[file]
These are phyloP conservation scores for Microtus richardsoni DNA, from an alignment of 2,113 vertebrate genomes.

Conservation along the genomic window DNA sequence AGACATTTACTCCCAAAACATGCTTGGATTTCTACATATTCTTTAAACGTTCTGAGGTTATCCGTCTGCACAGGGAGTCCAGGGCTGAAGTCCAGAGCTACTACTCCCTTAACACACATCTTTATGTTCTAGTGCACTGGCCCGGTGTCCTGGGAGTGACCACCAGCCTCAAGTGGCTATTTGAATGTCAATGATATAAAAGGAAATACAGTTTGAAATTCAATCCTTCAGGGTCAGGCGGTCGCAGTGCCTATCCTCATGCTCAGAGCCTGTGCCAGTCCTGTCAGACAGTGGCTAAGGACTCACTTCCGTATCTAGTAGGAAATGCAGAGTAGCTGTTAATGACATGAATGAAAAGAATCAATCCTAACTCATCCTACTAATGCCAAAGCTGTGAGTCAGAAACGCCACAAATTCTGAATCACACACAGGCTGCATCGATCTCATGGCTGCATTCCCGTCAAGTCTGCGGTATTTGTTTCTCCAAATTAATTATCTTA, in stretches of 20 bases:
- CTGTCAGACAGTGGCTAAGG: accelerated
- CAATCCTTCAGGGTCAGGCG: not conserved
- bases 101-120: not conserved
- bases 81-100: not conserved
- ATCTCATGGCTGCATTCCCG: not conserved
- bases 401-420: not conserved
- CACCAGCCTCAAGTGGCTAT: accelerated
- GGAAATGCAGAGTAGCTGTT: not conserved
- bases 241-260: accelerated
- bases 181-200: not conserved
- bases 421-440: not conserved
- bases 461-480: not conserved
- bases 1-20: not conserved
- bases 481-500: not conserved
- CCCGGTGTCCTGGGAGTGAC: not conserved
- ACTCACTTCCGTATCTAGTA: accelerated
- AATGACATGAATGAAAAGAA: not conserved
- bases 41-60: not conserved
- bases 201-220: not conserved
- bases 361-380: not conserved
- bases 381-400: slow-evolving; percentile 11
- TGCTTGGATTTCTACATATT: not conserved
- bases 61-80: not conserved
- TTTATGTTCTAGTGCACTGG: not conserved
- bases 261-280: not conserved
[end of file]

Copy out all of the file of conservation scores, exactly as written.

These are phyloP conservation scores for Microtus richardsoni DNA, from an alignment of 2,113 vertebrate genomes.

Conservation along the genomic window DNA sequence AGACATTTACTCCCAAAACATGCTTGGATTTCTACATATTCTTTAAACGTTCTGAGGTTATCCGTCTGCACAGGGAGTCCAGGGCTGAAGTCCAGAGCTACTACTCCCTTAACACACATCTTTATGTTCTAGTGCACTGGCCCGGTGTCCTGGGAGTGACCACCAGCCTCAAGTGGCTATTTGAATGTCAATGATATAAAAGGAAATACAGTTTGAAATTCAATCCTTCAGGGTCAGGCGGTCGCAGTGCCTATCCTCATGCTCAGAGCCTGTGCCAGTCCTGTCAGACAGTGGCTAAGGACTCACTTCCGTATCTAGTAGGAAATGCAGAGTAGCTGTTAATGACATGAATGAAAAGAATCAATCCTAACTCATCCTACTAATGCCAAAGCTGTGAGTCAGAAACGCCACAAATTCTGAATCACACACAGGCTGCATCGATCTCATGGCTGCATTCCCGTCAAGTCTGCGGTATTTGTTTCTCCAAATTAATTATCTTA, in stretches of 20 bases:
- CTGTCAGACAGTGGCTAAGG: accelerated
- CAATCCTTCAGGGTCAGGCG: not conserved
- bases 101-120: not conserved
- bases 81-100: not conserved
- ATCTCATGGCTGCATTCCCG: not conserved
- bases 401-420: not conserved
- CACCAGCCTCAAGTGGCTAT: accelerated
- GGAAATGCAGAGTAGCTGTT: not conserved
- bases 241-260: accelerated
- bases 181-200: not conserved
- bases 421-440: not conserved
- bases 461-480: not conserved
- bases 1-20: not conserved
- bases 481-500: not conserved
- CCCGGTGTCCTGGGAGTGAC: not conserved
- ACTCACTTCCGTATCTAGTA: accelerated
- AATGACATGAATGAAAAGAA: not conserved
- bases 41-60: not conserved
- bases 201-220: not conserved
- bases 361-380: not conserved
- bases 381-400: slow-evolving; percentile 11
- TGCTTGGATTTCTACATATT: not conserved
- bases 61-80: not conserved
- TTTATGTTCTAGTGCACTGG: not conserved
- bases 261-280: not conserved